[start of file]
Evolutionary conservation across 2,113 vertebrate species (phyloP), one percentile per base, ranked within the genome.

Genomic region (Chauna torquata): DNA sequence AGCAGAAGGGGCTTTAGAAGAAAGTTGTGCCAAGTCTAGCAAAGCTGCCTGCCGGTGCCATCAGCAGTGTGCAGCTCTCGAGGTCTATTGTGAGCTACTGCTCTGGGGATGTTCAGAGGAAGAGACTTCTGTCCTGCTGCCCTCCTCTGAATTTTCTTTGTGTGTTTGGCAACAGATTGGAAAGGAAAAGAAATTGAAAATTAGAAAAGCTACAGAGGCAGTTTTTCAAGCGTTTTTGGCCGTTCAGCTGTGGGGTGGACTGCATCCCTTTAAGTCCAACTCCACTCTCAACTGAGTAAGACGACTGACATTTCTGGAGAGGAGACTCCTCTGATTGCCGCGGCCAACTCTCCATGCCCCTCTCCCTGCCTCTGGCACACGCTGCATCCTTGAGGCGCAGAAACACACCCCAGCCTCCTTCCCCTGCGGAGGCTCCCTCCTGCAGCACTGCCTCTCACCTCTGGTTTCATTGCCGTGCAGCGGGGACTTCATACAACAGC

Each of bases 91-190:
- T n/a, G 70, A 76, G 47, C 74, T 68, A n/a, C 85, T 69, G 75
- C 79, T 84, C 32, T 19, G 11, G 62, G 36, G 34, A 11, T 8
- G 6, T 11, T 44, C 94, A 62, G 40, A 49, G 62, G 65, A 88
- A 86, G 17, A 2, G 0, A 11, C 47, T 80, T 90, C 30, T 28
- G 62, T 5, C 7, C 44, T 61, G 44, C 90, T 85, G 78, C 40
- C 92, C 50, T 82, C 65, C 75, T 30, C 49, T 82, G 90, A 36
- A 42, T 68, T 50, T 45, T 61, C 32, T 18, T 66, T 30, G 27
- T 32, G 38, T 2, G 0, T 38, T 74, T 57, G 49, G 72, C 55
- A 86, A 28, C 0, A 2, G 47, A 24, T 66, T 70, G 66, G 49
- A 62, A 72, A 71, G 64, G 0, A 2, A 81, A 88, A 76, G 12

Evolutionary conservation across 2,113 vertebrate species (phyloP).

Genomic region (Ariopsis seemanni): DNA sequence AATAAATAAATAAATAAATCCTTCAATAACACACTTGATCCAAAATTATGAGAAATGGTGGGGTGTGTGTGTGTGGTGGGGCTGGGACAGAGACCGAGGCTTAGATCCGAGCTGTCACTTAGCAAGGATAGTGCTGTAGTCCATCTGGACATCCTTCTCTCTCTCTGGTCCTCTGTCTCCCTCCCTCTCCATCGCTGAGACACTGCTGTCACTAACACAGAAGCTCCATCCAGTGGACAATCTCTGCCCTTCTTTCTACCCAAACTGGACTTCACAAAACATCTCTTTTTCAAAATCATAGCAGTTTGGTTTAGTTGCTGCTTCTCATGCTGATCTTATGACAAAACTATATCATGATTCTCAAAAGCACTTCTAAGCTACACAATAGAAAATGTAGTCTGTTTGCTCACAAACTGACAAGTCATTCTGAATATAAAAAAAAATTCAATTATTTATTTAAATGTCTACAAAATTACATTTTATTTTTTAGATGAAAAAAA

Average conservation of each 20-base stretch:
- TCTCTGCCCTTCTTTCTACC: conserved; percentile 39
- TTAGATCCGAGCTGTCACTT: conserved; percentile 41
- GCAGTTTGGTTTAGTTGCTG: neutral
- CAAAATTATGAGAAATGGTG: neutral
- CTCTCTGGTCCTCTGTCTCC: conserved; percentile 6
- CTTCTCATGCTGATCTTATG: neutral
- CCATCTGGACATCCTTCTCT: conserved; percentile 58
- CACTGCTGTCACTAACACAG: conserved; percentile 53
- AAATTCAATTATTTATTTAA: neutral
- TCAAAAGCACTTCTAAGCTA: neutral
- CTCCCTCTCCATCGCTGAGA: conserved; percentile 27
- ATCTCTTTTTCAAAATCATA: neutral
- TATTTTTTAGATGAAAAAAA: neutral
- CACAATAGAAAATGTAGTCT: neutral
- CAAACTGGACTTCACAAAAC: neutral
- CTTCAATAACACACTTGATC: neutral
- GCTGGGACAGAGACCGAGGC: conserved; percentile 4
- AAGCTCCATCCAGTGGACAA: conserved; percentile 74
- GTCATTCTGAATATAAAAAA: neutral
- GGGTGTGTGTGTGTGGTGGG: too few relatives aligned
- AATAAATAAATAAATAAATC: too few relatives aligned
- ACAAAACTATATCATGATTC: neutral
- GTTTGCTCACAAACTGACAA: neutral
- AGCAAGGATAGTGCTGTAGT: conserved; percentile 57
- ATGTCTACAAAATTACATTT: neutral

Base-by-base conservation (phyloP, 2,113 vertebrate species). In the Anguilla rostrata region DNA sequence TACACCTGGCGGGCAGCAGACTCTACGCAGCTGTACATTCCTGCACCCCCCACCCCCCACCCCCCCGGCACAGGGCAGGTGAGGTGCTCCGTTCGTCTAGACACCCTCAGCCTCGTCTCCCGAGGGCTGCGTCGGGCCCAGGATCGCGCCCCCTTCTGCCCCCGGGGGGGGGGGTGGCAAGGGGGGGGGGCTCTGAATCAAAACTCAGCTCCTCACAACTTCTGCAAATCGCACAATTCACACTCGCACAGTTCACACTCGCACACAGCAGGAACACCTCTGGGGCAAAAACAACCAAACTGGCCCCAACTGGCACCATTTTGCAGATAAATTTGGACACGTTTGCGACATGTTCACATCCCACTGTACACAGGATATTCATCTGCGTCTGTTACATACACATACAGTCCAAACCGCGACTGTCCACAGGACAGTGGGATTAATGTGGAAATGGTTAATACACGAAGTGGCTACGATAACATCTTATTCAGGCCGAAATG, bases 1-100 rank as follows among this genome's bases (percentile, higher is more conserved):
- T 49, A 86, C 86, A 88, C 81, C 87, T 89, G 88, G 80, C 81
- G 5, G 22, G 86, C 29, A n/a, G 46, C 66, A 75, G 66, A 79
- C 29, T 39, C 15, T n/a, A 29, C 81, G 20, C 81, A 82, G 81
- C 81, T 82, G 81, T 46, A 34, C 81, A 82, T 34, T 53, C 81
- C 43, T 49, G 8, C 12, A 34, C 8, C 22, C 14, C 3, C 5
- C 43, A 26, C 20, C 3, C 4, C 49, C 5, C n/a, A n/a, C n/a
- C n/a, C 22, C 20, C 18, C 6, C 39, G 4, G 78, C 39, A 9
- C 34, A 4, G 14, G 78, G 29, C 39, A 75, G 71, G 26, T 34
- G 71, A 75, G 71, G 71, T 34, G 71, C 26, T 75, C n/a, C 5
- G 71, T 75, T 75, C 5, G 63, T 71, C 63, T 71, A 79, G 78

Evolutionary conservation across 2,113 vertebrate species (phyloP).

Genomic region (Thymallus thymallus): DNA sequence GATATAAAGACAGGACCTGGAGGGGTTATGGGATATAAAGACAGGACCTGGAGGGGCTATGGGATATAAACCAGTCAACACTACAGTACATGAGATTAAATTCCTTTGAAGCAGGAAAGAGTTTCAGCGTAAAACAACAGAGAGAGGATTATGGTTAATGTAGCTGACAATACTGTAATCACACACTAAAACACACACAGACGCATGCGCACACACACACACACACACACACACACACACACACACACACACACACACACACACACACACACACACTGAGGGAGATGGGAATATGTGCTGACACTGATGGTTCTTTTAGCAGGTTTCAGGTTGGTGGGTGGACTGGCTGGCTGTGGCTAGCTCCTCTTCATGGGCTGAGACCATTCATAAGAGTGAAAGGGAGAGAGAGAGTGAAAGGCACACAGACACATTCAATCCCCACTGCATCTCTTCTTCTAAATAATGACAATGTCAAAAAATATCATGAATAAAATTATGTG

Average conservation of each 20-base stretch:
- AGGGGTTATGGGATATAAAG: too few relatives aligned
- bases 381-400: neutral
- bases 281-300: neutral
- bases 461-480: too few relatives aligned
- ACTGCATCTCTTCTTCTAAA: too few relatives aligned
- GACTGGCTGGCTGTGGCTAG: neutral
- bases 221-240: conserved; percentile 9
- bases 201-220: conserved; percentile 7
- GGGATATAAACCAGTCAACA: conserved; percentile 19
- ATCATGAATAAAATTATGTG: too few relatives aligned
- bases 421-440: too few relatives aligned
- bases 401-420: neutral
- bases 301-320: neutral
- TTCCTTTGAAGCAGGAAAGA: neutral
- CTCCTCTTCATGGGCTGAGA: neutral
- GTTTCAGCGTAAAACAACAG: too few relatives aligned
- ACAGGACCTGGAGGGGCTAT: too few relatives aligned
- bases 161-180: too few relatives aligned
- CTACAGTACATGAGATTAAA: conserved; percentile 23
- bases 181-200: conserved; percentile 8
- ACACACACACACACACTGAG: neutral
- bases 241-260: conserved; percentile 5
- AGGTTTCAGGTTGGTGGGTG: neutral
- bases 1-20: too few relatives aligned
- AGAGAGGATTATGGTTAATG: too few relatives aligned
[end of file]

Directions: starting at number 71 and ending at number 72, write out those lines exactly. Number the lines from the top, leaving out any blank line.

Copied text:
- GTTTCAGCGTAAAACAACAG: too few relatives aligned
- ACAGGACCTGGAGGGGCTAT: too few relatives aligned